BC Greens would increase funding to revive education. Three decades of bitter battles between teachers and the BC government have drained human and monetary resources and sapped precious energy from educators and learners.
Government is entrusted to support education. Trust and respect must be in place for a successful government/education partnership. We need a fresh approach for healing the process and creating a respectful dialogue for productive solutions.
A BC Green government will bargain in good faith to re-establish a productive working partnership between educators and government. A Green government will endeavour to promote a students-first approach. Also, seismic upgrades to our schools are mandatory. We live in an earthquake-vulnerable area.
BC has one of the highest child poverty rates in Canada. Hungry brains do not learn effectively. BC must establish an effective poverty-reduction plan. BC Greens would address unacceptable levels of poverty and inequality in our province through a variety of measures, including a basic-income pilot project.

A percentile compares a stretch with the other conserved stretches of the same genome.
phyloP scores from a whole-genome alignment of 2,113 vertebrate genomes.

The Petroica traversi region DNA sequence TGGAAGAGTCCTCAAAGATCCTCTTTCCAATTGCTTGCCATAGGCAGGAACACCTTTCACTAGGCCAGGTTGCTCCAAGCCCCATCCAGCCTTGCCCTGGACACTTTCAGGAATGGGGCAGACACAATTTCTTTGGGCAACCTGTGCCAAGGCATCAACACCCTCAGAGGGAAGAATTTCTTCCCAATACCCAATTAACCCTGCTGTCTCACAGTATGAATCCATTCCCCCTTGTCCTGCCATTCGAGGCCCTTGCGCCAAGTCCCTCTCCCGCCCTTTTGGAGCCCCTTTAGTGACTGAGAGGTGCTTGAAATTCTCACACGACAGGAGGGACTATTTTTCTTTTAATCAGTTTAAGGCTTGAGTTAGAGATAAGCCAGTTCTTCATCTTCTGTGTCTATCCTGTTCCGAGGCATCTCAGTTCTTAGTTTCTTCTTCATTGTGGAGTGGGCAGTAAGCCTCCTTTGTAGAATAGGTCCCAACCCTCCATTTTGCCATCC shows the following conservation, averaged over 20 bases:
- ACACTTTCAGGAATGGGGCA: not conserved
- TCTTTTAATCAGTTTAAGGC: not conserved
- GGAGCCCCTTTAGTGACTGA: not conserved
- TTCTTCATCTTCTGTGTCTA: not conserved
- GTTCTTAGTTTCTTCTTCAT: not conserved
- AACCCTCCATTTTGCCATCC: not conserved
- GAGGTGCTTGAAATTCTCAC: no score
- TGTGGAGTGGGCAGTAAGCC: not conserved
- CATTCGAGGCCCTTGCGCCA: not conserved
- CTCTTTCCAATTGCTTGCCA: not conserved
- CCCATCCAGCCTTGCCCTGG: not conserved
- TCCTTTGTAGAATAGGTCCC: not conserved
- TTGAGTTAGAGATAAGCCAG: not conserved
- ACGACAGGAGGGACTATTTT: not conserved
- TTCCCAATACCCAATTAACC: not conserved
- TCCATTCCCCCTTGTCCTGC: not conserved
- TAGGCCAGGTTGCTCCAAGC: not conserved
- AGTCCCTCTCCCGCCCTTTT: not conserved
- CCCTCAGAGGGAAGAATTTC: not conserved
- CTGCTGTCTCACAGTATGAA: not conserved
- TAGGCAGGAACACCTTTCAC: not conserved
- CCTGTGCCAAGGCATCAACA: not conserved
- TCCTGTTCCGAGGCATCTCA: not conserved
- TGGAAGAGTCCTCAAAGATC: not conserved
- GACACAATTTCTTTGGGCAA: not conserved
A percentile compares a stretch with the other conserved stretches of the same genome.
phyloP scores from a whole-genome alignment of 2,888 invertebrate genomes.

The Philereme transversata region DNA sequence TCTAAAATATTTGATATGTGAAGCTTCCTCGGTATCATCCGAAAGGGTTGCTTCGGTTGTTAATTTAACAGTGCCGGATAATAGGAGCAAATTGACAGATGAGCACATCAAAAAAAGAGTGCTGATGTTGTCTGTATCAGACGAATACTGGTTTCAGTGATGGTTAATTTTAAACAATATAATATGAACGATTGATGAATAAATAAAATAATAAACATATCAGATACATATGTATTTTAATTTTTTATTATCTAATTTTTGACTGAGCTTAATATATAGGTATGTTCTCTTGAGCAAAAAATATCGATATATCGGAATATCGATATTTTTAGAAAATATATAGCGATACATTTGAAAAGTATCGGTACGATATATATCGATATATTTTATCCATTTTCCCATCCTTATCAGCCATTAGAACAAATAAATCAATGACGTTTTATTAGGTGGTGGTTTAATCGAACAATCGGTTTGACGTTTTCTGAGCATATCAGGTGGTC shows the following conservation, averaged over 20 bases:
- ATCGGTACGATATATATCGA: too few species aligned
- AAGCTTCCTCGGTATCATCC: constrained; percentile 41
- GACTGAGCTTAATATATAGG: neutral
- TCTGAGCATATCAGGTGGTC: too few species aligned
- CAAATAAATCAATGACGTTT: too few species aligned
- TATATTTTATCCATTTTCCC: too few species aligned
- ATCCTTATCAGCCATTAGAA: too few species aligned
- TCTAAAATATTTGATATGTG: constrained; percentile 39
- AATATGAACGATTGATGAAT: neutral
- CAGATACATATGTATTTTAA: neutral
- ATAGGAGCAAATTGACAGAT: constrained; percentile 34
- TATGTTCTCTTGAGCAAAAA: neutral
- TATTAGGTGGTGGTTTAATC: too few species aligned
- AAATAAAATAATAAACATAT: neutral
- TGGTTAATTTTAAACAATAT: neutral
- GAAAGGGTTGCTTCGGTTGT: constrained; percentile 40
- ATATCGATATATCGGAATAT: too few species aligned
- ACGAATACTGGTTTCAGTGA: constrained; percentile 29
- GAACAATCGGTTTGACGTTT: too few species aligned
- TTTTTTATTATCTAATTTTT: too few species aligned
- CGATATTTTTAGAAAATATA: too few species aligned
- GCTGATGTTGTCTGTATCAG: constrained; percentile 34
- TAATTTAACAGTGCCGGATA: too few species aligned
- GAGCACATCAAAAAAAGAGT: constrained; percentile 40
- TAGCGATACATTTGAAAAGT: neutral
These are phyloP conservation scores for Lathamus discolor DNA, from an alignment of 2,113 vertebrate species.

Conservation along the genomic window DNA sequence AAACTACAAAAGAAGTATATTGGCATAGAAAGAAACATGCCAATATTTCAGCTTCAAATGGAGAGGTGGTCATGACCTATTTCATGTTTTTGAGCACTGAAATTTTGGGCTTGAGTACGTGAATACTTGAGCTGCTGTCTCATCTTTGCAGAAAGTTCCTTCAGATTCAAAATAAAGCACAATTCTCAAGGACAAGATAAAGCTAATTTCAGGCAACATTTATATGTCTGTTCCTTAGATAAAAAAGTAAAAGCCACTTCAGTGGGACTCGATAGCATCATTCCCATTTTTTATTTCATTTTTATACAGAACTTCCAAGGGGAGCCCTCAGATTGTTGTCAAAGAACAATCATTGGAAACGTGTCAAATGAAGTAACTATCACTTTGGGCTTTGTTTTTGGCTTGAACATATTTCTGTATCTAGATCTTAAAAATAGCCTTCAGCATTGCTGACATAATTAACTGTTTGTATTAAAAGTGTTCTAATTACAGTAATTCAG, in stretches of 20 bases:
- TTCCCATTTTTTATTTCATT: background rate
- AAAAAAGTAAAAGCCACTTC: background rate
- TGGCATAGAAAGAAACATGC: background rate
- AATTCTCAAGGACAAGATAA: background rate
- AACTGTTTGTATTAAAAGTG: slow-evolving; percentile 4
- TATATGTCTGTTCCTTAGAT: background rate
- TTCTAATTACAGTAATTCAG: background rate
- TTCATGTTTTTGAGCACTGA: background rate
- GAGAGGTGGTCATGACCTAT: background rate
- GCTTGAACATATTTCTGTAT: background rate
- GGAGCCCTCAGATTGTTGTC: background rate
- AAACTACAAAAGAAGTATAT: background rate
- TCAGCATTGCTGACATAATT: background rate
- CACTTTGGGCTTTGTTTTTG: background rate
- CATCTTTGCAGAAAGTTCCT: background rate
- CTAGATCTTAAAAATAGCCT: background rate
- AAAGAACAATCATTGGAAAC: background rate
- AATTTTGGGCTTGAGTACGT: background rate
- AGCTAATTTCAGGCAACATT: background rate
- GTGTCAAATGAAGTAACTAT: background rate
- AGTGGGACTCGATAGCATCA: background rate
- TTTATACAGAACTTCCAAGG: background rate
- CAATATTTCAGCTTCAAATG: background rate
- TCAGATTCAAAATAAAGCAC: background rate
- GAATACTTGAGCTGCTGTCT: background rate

Public education is absolutely critical in teaching the next generation of British Columbians to think critically, contribute responsibly and go forward as employers, employees, leaders and creators of tomorrow.
Nicholas Simons, BC New Democratic Party
Under our current government, we’ve gone from the second-best-funded kindergarten to grade 12 education system in the country to the second worst. There’s not much further we can fall. Instead of investing in our kids, this government has been using the money to cut taxes for the people at the top.
After a decade and a half of closing schools, delayed seismic upgrades and denying extra help to kids who need it, the government boasts about how they’re putting hundreds of millions of dollars into the school system. But don’t let them fool you: they are not doing that willingly, or because it’s smart policy for BC. They’ve been ordered to do it by the Supreme Court of Canada because they were supposed to have been funding schools all along, but chose not to.